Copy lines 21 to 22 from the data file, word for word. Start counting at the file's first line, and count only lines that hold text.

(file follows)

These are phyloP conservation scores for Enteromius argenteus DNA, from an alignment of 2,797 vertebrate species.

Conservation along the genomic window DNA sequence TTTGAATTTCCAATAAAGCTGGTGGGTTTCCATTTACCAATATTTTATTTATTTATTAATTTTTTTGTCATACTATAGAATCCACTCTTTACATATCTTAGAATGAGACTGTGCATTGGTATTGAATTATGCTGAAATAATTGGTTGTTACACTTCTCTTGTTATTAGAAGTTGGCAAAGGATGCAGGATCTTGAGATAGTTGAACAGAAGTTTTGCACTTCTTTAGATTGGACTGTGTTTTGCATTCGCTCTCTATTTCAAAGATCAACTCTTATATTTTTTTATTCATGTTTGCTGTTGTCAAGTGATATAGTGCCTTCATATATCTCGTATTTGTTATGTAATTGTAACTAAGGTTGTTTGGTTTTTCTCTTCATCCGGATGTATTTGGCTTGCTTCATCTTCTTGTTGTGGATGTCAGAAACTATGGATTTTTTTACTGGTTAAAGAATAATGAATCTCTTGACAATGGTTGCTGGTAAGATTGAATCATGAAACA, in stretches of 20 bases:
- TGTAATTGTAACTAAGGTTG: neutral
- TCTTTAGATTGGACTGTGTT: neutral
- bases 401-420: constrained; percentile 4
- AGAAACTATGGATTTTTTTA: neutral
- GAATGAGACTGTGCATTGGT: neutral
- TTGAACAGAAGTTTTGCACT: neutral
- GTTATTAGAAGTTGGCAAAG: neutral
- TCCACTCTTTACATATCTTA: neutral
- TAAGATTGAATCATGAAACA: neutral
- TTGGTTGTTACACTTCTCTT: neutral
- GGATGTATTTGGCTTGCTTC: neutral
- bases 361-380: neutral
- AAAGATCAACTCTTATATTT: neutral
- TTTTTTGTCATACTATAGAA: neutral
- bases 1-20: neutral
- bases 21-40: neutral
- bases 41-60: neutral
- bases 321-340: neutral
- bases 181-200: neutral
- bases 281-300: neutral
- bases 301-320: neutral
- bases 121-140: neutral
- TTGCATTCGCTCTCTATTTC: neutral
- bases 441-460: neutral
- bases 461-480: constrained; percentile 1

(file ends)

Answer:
- bases 181-200: neutral
- bases 281-300: neutral